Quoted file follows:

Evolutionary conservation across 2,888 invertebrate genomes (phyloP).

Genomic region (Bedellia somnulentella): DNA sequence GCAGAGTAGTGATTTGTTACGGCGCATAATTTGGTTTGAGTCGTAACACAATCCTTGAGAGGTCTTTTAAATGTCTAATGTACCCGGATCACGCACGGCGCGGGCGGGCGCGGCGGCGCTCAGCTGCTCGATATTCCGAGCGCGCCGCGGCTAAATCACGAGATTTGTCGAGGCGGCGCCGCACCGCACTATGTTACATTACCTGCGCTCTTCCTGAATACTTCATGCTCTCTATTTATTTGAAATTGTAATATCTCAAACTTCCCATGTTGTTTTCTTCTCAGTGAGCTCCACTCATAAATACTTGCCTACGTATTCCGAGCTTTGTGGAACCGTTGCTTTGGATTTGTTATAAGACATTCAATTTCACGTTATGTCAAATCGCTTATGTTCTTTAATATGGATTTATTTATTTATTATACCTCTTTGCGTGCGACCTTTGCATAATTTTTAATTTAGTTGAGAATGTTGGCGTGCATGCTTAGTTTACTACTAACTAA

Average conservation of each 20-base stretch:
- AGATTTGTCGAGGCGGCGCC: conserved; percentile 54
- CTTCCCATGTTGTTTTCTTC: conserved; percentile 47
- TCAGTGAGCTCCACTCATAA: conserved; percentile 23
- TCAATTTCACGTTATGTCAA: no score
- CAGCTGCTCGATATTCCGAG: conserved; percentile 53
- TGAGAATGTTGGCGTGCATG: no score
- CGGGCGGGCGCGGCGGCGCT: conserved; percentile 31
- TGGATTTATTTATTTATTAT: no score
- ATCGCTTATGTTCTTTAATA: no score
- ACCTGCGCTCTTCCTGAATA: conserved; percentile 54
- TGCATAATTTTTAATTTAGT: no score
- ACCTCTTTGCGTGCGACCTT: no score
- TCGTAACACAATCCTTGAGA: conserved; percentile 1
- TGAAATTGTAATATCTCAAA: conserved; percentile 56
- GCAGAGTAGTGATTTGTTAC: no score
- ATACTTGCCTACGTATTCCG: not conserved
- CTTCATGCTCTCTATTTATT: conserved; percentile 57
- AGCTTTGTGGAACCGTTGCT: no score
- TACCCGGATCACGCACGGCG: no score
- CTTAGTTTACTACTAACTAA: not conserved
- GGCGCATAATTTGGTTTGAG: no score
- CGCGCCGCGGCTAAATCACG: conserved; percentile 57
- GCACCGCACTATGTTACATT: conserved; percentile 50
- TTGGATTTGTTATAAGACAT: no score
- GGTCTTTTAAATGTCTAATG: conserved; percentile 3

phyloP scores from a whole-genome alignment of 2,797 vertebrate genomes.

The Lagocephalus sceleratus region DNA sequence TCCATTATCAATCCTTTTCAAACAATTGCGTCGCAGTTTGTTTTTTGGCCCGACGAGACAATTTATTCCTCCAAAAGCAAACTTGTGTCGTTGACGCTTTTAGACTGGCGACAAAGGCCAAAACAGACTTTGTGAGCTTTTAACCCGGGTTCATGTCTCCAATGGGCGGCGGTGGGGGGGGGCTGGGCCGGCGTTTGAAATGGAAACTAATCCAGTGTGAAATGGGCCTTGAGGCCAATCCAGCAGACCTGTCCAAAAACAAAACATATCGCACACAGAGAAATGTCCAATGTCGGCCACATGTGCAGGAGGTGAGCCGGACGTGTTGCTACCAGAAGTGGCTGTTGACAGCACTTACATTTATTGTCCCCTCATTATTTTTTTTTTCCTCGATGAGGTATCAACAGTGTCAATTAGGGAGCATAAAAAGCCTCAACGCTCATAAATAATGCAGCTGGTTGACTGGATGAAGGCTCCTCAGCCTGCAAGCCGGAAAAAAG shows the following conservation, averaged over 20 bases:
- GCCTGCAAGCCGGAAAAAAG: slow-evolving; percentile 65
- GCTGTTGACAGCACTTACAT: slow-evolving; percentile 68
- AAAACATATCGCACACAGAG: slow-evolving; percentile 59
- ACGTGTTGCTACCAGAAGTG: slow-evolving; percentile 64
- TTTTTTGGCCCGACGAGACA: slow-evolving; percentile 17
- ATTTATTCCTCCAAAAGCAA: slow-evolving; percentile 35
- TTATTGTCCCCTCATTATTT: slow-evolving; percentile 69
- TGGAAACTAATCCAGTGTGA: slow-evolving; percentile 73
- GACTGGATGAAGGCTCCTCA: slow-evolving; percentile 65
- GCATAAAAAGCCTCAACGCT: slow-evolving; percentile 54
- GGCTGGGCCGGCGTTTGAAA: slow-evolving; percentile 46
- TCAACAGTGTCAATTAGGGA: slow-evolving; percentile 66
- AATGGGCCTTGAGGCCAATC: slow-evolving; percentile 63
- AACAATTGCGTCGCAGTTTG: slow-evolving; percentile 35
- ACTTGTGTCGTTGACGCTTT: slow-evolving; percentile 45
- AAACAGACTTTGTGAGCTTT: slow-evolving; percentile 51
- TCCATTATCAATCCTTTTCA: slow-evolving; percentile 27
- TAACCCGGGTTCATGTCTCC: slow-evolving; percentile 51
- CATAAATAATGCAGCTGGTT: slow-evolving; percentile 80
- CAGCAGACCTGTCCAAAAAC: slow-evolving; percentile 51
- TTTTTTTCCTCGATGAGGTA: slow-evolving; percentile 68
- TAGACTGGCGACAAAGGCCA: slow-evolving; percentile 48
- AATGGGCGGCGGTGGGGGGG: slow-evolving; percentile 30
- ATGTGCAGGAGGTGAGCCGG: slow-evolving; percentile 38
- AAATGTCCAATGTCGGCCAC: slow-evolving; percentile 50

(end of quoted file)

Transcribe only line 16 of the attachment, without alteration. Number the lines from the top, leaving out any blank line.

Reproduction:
- TCGTAACACAATCCTTGAGA: conserved; percentile 1